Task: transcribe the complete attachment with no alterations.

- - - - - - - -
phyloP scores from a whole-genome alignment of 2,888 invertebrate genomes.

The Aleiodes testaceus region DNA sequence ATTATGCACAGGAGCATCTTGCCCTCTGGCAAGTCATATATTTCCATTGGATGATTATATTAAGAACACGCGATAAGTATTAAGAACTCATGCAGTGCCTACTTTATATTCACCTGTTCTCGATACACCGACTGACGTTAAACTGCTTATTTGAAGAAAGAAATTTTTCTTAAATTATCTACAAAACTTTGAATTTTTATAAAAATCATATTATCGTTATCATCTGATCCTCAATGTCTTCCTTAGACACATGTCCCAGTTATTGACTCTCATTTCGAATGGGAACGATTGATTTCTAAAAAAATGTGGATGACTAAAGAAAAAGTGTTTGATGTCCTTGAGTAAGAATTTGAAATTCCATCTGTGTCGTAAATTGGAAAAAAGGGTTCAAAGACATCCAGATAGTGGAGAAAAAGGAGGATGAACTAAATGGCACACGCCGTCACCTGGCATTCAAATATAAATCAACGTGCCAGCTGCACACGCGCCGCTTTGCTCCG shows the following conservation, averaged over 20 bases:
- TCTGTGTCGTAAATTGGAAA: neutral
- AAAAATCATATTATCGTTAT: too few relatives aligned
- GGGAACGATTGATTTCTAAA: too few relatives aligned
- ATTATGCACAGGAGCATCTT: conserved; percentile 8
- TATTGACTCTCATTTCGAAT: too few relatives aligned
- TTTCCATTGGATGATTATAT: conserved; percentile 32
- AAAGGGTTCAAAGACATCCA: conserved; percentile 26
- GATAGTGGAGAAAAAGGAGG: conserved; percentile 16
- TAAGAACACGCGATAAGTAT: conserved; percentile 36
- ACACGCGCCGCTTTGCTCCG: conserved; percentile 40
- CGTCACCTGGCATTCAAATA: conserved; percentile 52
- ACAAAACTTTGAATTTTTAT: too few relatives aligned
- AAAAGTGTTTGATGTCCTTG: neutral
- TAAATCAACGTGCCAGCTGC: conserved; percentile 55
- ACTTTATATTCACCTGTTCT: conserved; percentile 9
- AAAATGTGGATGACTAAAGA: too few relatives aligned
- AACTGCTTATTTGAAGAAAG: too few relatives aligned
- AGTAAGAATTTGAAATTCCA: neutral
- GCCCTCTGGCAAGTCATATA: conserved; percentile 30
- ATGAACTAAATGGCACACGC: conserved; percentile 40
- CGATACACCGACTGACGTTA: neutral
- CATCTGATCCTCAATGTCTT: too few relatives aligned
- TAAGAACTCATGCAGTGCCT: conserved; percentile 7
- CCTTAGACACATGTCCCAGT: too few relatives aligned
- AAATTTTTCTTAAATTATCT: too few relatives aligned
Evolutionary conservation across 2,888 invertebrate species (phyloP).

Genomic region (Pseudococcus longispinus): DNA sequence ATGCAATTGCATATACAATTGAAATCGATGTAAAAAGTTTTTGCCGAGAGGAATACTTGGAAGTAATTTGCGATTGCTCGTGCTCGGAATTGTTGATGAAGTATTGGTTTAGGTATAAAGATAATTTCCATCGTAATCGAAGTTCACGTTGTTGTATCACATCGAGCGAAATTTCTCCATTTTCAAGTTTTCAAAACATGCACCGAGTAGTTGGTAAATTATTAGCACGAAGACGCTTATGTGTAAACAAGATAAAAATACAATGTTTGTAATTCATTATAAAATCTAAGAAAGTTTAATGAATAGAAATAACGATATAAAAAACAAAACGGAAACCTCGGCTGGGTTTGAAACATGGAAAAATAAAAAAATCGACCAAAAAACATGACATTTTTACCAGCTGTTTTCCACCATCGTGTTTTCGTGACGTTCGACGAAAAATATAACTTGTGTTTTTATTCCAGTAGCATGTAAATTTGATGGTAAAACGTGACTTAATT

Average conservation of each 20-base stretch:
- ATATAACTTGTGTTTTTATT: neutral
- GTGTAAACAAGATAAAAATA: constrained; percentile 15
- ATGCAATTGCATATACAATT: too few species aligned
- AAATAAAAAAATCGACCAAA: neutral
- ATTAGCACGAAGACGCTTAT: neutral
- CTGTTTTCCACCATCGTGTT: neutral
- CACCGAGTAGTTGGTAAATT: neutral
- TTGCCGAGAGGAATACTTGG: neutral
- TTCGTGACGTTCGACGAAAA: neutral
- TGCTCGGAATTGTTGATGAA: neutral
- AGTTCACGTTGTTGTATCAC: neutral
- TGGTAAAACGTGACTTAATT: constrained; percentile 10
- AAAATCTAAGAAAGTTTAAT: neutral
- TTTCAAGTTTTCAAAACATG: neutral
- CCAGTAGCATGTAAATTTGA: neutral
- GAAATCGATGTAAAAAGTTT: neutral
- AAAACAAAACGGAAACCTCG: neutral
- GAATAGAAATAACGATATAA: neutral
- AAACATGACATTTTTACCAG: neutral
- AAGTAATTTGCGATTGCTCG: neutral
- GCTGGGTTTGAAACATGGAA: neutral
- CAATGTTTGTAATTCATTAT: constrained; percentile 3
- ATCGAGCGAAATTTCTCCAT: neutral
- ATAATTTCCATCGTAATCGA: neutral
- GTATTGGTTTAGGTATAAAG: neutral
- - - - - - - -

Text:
phyloP scores from a whole-genome alignment of 2,888 invertebrate genomes.

The Aleiodes testaceus region DNA sequence ATTATGCACAGGAGCATCTTGCCCTCTGGCAAGTCATATATTTCCATTGGATGATTATATTAAGAACACGCGATAAGTATTAAGAACTCATGCAGTGCCTACTTTATATTCACCTGTTCTCGATACACCGACTGACGTTAAACTGCTTATTTGAAGAAAGAAATTTTTCTTAAATTATCTACAAAACTTTGAATTTTTATAAAAATCATATTATCGTTATCATCTGATCCTCAATGTCTTCCTTAGACACATGTCCCAGTTATTGACTCTCATTTCGAATGGGAACGATTGATTTCTAAAAAAATGTGGATGACTAAAGAAAAAGTGTTTGATGTCCTTGAGTAAGAATTTGAAATTCCATCTGTGTCGTAAATTGGAAAAAAGGGTTCAAAGACATCCAGATAGTGGAGAAAAAGGAGGATGAACTAAATGGCACACGCCGTCACCTGGCATTCAAATATAAATCAACGTGCCAGCTGCACACGCGCCGCTTTGCTCCG shows the following conservation, averaged over 20 bases:
- TCTGTGTCGTAAATTGGAAA: neutral
- AAAAATCATATTATCGTTAT: too few relatives aligned
- GGGAACGATTGATTTCTAAA: too few relatives aligned
- ATTATGCACAGGAGCATCTT: conserved; percentile 8
- TATTGACTCTCATTTCGAAT: too few relatives aligned
- TTTCCATTGGATGATTATAT: conserved; percentile 32
- AAAGGGTTCAAAGACATCCA: conserved; percentile 26
- GATAGTGGAGAAAAAGGAGG: conserved; percentile 16
- TAAGAACACGCGATAAGTAT: conserved; percentile 36
- ACACGCGCCGCTTTGCTCCG: conserved; percentile 40
- CGTCACCTGGCATTCAAATA: conserved; percentile 52
- ACAAAACTTTGAATTTTTAT: too few relatives aligned
- AAAAGTGTTTGATGTCCTTG: neutral
- TAAATCAACGTGCCAGCTGC: conserved; percentile 55
- ACTTTATATTCACCTGTTCT: conserved; percentile 9
- AAAATGTGGATGACTAAAGA: too few relatives aligned
- AACTGCTTATTTGAAGAAAG: too few relatives aligned
- AGTAAGAATTTGAAATTCCA: neutral
- GCCCTCTGGCAAGTCATATA: conserved; percentile 30
- ATGAACTAAATGGCACACGC: conserved; percentile 40
- CGATACACCGACTGACGTTA: neutral
- CATCTGATCCTCAATGTCTT: too few relatives aligned
- TAAGAACTCATGCAGTGCCT: conserved; percentile 7
- CCTTAGACACATGTCCCAGT: too few relatives aligned
- AAATTTTTCTTAAATTATCT: too few relatives aligned
Evolutionary conservation across 2,888 invertebrate species (phyloP).

Genomic region (Pseudococcus longispinus): DNA sequence ATGCAATTGCATATACAATTGAAATCGATGTAAAAAGTTTTTGCCGAGAGGAATACTTGGAAGTAATTTGCGATTGCTCGTGCTCGGAATTGTTGATGAAGTATTGGTTTAGGTATAAAGATAATTTCCATCGTAATCGAAGTTCACGTTGTTGTATCACATCGAGCGAAATTTCTCCATTTTCAAGTTTTCAAAACATGCACCGAGTAGTTGGTAAATTATTAGCACGAAGACGCTTATGTGTAAACAAGATAAAAATACAATGTTTGTAATTCATTATAAAATCTAAGAAAGTTTAATGAATAGAAATAACGATATAAAAAACAAAACGGAAACCTCGGCTGGGTTTGAAACATGGAAAAATAAAAAAATCGACCAAAAAACATGACATTTTTACCAGCTGTTTTCCACCATCGTGTTTTCGTGACGTTCGACGAAAAATATAACTTGTGTTTTTATTCCAGTAGCATGTAAATTTGATGGTAAAACGTGACTTAATT

Average conservation of each 20-base stretch:
- ATATAACTTGTGTTTTTATT: neutral
- GTGTAAACAAGATAAAAATA: constrained; percentile 15
- ATGCAATTGCATATACAATT: too few species aligned
- AAATAAAAAAATCGACCAAA: neutral
- ATTAGCACGAAGACGCTTAT: neutral
- CTGTTTTCCACCATCGTGTT: neutral
- CACCGAGTAGTTGGTAAATT: neutral
- TTGCCGAGAGGAATACTTGG: neutral
- TTCGTGACGTTCGACGAAAA: neutral
- TGCTCGGAATTGTTGATGAA: neutral
- AGTTCACGTTGTTGTATCAC: neutral
- TGGTAAAACGTGACTTAATT: constrained; percentile 10
- AAAATCTAAGAAAGTTTAAT: neutral
- TTTCAAGTTTTCAAAACATG: neutral
- CCAGTAGCATGTAAATTTGA: neutral
- GAAATCGATGTAAAAAGTTT: neutral
- AAAACAAAACGGAAACCTCG: neutral
- GAATAGAAATAACGATATAA: neutral
- AAACATGACATTTTTACCAG: neutral
- AAGTAATTTGCGATTGCTCG: neutral
- GCTGGGTTTGAAACATGGAA: neutral
- CAATGTTTGTAATTCATTAT: constrained; percentile 3
- ATCGAGCGAAATTTCTCCAT: neutral
- ATAATTTCCATCGTAATCGA: neutral
- GTATTGGTTTAGGTATAAAG: neutral